I surely cannot be the only parent dreading the clocks going back this week? Not only does it force home the fact that summer is well and truly over, but what a hassle it is when you are the parent of very young children.
As people all over the country celebrate the thought of an extra hour in bed on Sunday morning, their jolly little statements grate in my ears like lodging cockroaches gorging on earwax.
‘An extra hour in bed, you say? Not for me. With five children under four-years-old, all it means is that I’ll be seeing the clock state helpfully that it’s 3.45am, rather than the less painful but equally unattractive 4.45am.’
It’s not just the little ones either. The middle kids are also early risers. In fact, all the children have always been – until the teen years hit, of course. I confirm with some authority that this is one parenting myth that is absolutely true.
Managing your baby or toddler’s sleep routine when the clocks go back or forward can take some work, but it can be done relatively quickly.
So how can we make the transition easier when the clocks change? Here are a few suggestions:
One thing which does work is changing their bedtimes gradually over several nights. The downside is that it takes a week or so work through, but it does work. Increasing or decreasing their bedtimes (depending on whether the clocks have gone forwards or back) by ten minutes over several nights will help their body clocks adapt far easier than an entire one-hour change overnight. By the end of the week their body clocks should be well on their way to adapting to the new routine.
Wear them out
Perhaps not so much of an issue when the clocks go back but more physical exercise to wear them out may be a good way of getting them ready for a good night’s sleep when the clocks go forward. During that time of year in the Spring, bedtime comes around an hour earlier than normal. Tiring them out in the hope they’ll be ready to tumble off to the land of nod sooner than usual is worth a try!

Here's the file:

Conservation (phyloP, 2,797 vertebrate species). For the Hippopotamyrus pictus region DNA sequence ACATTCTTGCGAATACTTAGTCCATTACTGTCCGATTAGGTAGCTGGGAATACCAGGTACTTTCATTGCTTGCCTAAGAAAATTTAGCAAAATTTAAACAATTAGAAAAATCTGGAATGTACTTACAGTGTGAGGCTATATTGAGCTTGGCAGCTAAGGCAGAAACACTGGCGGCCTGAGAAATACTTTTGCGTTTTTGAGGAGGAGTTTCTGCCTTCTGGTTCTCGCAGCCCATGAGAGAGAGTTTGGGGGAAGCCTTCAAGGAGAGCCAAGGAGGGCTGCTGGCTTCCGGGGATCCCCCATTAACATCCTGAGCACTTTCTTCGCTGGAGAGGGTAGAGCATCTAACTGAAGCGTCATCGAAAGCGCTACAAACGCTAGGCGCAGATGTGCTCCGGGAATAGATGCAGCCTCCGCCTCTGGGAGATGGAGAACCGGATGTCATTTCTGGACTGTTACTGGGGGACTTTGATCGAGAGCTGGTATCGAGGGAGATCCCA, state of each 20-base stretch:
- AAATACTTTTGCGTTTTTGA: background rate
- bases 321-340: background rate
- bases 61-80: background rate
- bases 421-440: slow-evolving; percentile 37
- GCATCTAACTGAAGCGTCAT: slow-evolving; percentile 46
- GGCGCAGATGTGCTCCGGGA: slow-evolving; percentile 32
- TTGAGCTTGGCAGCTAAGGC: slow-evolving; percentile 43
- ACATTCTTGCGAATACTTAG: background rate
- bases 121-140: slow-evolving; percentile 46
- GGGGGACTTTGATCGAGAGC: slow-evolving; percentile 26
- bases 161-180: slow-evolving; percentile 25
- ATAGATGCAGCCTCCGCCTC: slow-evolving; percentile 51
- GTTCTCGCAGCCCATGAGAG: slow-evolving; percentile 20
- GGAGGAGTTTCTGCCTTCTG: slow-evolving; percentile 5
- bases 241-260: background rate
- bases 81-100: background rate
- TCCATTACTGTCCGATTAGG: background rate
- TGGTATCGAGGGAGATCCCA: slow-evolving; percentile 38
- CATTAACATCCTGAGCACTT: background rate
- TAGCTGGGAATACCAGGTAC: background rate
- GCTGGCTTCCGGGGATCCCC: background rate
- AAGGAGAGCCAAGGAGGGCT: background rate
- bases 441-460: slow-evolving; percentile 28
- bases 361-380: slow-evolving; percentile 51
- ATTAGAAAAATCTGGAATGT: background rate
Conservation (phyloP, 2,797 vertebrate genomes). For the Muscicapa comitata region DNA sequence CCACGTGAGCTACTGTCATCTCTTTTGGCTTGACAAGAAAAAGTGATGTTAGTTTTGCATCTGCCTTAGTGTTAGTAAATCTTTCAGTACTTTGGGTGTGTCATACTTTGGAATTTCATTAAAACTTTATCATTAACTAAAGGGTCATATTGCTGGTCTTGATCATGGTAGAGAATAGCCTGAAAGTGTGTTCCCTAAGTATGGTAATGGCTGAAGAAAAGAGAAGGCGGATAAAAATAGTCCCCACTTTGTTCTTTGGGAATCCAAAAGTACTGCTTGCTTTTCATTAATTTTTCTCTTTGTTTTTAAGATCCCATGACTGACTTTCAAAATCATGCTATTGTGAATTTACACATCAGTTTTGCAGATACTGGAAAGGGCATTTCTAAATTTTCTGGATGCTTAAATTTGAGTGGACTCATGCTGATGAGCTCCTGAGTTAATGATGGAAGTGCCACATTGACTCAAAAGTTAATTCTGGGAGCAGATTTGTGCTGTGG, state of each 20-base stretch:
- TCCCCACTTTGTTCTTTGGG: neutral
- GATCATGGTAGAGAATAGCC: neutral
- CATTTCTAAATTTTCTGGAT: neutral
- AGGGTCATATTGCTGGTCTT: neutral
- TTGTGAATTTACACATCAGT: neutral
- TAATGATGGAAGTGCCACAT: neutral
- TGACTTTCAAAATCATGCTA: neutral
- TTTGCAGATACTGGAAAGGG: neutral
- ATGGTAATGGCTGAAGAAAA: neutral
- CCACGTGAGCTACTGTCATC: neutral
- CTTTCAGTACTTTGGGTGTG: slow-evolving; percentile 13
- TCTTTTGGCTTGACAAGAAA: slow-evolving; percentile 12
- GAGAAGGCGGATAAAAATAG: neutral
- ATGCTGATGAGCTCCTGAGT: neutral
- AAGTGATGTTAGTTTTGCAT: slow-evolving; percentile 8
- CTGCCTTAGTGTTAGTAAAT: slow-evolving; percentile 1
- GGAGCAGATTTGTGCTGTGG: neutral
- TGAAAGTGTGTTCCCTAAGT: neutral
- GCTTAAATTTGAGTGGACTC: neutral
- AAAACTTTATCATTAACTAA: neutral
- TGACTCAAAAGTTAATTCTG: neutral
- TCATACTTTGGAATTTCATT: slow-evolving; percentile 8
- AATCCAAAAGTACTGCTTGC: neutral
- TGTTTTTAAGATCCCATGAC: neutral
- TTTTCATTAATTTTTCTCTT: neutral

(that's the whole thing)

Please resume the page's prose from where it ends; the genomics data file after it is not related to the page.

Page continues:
Use a clock
Okay, so they might not be able to tell the time yet but it’s another kind of clock. The Gro-Clock Sleep Trainer displays some happy night-time stars when your little one is supposed to be asleep, letting them know that it’s not quite time to wake Mum and Dad up. Once the sunshine is displayed on the face, they’re able to go! I haven’t tried this myself but do know that it’s had a lot of glowing reviews (no pun intended there!). If you’ve tried it with your child do let us know what you thought.
Wait it out
If all else fails just hang on in there and wait it out. Your children’s body clocks will change and adapt sooner than you expect. Remember that their whole daily routine will be changing, not just their bed and waking times, so they will naturally adapt to the changes in no time.
The first couple of days after the clocks changing may be the hardest but they won’t last forever. And just think, no sooner will you all have settled into your new routine, then you’ll be doing it all again in six months!
What tips would you suggest? What did you find worked with your baby or toddler, and what definitely didn’t?! Share your tips and tricks in the comments below.